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Annu Rev Immunol. 2004;22:247-306.

The BCR-ABL story: bench to bedside and back.

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1
Molecular Biology Interdepartmental PhD Program/UCLA, Los Angeles, California 90095-1662, USA. sw@ucla.edu

Abstract

The twenty-first century is beginning with a sharp turn in the field of cancer therapy. Molecular targeted therapies against specific oncogenic events are now possible. The BCR-ABL story represents a notable example of how research from the fields of cytogenetics, retroviral oncology, protein phosphorylation, and small molecule chemical inhibitors can lead to the development of a successful molecular targeted therapy. Imatinib mesylate (Gleevec, STI571, or CP57148B) is a direct inhibitor of ABL (ABL1), ARG (ABL2), KIT, and PDGFR tyrosine kinases. This drug has had a major impact on the treatment of chronic myelogenous leukemia (CML) as well as other blood neoplasias and solid tumors with etiologies based on activation of these tyrosine kinases. Analysis of CML patients resistant to BCR-ABL suppression by Imatinib mesylate coupled with the crystallographic structure of ABL complexed to this inhibitor have shown how structural mutations in ABL can circumvent an otherwise potent anticancer drug. The successes and limitations of Imatinib mesylate hold general lessons for the development of alternative molecular targeted therapies in oncology.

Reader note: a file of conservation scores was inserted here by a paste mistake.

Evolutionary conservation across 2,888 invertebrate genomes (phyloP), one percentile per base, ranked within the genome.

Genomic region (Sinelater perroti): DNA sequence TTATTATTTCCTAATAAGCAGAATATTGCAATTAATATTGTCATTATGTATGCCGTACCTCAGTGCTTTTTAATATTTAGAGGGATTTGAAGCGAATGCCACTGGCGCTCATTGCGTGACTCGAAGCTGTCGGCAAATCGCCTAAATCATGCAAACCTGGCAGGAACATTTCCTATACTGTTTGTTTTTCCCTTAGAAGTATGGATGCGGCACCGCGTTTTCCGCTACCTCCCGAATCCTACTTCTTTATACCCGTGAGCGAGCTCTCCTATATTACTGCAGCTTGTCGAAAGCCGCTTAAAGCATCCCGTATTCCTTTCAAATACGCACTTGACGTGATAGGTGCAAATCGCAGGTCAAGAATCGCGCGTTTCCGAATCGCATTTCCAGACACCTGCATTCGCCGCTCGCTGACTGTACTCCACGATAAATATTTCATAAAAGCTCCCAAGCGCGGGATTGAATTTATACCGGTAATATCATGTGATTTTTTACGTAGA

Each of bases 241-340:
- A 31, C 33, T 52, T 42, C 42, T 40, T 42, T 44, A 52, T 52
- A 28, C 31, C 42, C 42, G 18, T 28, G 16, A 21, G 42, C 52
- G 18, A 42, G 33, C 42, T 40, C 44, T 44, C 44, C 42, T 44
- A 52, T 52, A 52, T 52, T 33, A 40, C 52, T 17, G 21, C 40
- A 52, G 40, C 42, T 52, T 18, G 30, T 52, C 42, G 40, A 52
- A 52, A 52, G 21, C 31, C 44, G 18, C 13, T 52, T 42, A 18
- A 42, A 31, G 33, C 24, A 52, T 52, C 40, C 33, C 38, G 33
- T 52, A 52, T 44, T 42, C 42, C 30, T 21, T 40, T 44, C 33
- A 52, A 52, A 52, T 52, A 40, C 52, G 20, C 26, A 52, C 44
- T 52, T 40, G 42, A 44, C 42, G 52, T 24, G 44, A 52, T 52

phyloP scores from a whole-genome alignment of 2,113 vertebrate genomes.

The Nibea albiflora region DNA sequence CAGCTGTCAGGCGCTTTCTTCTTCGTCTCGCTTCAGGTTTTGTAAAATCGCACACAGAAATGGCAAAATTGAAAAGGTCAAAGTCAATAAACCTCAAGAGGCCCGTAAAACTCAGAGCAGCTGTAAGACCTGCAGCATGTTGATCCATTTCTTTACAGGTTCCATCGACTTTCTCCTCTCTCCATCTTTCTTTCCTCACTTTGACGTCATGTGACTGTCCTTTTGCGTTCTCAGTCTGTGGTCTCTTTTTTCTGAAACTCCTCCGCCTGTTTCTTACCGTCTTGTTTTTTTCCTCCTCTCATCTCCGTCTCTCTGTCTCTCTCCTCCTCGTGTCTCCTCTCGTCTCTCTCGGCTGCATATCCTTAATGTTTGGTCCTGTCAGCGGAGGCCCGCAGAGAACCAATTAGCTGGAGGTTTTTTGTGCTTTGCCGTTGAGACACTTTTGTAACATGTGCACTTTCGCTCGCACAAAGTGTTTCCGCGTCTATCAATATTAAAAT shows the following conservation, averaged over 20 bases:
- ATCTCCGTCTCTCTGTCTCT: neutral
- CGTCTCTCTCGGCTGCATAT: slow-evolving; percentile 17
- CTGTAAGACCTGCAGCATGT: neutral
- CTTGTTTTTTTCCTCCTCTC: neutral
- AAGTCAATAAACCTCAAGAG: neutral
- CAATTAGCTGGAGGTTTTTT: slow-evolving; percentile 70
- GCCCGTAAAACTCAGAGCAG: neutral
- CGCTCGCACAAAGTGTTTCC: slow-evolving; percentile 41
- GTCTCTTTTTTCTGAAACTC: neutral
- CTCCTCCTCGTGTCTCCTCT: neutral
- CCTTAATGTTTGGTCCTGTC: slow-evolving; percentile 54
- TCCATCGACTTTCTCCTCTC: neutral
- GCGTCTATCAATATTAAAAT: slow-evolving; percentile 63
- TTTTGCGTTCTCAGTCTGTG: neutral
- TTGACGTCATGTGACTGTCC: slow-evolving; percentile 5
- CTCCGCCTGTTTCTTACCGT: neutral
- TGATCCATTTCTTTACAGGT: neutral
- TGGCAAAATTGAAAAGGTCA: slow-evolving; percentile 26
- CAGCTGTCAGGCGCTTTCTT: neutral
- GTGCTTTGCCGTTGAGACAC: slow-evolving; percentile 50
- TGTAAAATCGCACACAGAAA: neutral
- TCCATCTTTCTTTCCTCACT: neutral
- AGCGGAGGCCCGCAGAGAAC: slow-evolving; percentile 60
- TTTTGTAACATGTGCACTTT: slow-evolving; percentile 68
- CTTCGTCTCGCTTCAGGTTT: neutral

[Indexed for MEDLINE]

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